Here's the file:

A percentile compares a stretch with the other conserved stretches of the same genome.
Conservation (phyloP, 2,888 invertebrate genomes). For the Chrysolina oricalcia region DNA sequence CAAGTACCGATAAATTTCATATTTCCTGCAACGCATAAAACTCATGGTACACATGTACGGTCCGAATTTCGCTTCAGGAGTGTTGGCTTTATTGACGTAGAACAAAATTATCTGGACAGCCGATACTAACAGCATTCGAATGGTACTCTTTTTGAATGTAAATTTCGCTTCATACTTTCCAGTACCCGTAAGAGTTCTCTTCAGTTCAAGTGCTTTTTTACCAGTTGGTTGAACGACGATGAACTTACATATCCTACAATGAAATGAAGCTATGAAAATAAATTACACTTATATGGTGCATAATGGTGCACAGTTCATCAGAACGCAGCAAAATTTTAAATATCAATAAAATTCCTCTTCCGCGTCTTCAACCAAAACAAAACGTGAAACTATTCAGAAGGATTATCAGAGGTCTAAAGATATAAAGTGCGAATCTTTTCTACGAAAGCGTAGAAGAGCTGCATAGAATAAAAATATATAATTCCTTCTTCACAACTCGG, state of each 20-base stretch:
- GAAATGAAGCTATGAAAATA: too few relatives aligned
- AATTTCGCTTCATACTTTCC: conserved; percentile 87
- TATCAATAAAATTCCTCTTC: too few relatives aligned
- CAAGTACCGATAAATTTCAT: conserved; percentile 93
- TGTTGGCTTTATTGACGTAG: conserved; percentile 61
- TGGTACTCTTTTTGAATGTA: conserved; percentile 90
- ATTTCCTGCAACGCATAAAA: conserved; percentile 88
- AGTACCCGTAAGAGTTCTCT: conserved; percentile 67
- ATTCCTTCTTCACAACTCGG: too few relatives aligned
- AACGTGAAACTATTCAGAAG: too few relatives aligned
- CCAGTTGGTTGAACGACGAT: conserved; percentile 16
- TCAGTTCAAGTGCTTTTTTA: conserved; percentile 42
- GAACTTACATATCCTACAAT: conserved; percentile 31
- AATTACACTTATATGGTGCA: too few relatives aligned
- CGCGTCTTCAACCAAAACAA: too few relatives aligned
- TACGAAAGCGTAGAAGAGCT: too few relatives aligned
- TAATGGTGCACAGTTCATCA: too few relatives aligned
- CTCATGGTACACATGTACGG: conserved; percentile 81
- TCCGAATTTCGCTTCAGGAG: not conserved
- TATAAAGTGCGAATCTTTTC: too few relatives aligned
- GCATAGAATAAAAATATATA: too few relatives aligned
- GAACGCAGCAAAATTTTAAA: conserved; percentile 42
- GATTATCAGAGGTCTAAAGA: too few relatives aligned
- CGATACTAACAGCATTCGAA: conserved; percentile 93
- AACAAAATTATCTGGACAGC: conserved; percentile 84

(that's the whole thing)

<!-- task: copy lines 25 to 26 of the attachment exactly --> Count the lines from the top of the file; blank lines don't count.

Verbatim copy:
- GATTATCAGAGGTCTAAAGA: too few relatives aligned
- CGATACTAACAGCATTCGAA: conserved; percentile 93